Now the girls are 16 and 12, and simple obedience isn’t always so simple anymore. They want to question and argue my directions. They think they have a better way. They pick and choose what they want to obey. Yet here I still stand saying, “Girls, trust me. I love you. I want good for you. I would never knowingly lead you down a harmful path. Just obey me. In fact, as my children, that is how you show me that you love me back, by obeying me.”

Sound familiar? “Jesus replied, ‘Anyone who loves me will obey my teaching.’” (John 14:23a NIV) We’re supposed to have that same trusting, obeying relationship with The Lord. But instead WE often question and argue God’s directions and commands. We think we have a better way. In fact, we even take it a step further and start showing God how much we have given up in our lives for His sake. We keep track of our sacrifices, whether that be of our money, our time, our hobbies, our friends. We justify doing certain things our way because we have sacrificed in other areas. I know that I have certainly done that with living a life in ministry!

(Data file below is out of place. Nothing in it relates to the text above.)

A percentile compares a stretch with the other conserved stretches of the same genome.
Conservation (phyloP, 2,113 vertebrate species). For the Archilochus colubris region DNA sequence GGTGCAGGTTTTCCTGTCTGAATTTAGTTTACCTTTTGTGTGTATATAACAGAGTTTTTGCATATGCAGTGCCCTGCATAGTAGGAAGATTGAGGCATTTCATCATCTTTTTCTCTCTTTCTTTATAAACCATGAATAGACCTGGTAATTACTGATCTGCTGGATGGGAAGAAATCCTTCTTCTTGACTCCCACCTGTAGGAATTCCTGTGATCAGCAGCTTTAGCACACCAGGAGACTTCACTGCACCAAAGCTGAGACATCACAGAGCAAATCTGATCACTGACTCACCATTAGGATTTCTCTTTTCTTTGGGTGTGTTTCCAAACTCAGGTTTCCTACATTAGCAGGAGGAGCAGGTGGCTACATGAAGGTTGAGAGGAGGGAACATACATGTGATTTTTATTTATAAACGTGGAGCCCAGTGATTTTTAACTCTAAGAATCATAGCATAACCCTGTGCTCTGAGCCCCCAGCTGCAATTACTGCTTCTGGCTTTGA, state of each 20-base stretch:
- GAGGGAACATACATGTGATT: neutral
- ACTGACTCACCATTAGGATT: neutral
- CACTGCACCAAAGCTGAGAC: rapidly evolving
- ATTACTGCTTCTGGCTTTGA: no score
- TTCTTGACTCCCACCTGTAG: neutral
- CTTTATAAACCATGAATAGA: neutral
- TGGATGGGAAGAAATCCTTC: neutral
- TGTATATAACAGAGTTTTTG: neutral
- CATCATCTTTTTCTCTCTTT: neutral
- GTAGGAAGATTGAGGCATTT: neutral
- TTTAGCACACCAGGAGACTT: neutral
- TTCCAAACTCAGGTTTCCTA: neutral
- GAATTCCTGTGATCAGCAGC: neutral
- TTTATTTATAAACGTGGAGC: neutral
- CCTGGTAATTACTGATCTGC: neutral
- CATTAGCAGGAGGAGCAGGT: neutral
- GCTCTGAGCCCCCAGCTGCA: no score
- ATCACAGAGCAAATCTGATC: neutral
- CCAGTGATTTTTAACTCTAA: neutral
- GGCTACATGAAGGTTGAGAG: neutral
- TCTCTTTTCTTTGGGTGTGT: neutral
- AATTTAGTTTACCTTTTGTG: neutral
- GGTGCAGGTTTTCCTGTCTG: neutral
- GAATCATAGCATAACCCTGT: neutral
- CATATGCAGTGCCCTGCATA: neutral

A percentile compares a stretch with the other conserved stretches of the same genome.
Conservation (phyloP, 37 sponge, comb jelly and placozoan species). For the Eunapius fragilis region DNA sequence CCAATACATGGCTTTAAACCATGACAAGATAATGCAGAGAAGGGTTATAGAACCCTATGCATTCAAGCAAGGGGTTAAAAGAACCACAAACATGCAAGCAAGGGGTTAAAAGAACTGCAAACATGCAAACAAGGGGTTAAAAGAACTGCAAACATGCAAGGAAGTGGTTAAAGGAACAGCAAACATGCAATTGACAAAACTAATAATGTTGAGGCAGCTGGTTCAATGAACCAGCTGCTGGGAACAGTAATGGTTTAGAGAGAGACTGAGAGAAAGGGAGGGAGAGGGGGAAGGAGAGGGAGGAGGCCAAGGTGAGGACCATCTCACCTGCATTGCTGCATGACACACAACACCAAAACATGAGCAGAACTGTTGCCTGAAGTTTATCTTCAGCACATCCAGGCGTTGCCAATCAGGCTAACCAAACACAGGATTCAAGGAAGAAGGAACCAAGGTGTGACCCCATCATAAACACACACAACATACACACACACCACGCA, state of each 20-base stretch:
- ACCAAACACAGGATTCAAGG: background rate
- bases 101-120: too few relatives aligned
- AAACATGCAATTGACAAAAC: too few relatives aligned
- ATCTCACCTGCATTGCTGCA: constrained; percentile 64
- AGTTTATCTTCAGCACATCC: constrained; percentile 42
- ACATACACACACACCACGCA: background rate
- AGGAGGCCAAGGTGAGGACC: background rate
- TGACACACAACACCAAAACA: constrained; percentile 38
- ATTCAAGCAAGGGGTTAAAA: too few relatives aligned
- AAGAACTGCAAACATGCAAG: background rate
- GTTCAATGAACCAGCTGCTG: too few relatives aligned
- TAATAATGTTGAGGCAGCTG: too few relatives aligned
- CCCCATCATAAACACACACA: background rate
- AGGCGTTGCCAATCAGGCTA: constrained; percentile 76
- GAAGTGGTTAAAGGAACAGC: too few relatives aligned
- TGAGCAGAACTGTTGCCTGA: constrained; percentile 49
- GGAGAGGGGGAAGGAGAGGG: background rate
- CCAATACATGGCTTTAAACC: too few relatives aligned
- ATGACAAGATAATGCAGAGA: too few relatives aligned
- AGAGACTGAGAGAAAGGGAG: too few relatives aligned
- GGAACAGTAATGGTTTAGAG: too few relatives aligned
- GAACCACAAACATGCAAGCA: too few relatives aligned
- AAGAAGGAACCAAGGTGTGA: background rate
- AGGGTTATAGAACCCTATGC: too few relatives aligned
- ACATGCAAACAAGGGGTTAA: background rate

God convicted me of this through the words of Samuel when he confronted King Saul for his disobedience to God. Saul had followed MOST of The Lord’s directions, but not ALL of them completely. His own way seemed better. “But Samuel replied: ‘Does the Lord delight in burnt offerings and sacrifices as much as in obeying the Lord? To obey is better than sacrifice.’” (1 Samuel 15:22a NIV)

The things God asks of me may not always make sense in my limited human thinking. They might not be what I want either. But I DO believe that God loves me, and I DO believe that He has plans to prosper me and not to harm me, plans to give me a hope and a future. (Jeremiah 29:11)

The simple obedience of a sick little 5-year-old girl has taught me what needs to be the top two things on my life’s Bucket List.

  1. Trust God wholeheartedly

  2. Obey Him completely

I think if I can learn to do that one day, everything else will be cake!

#obedience #parenting #faith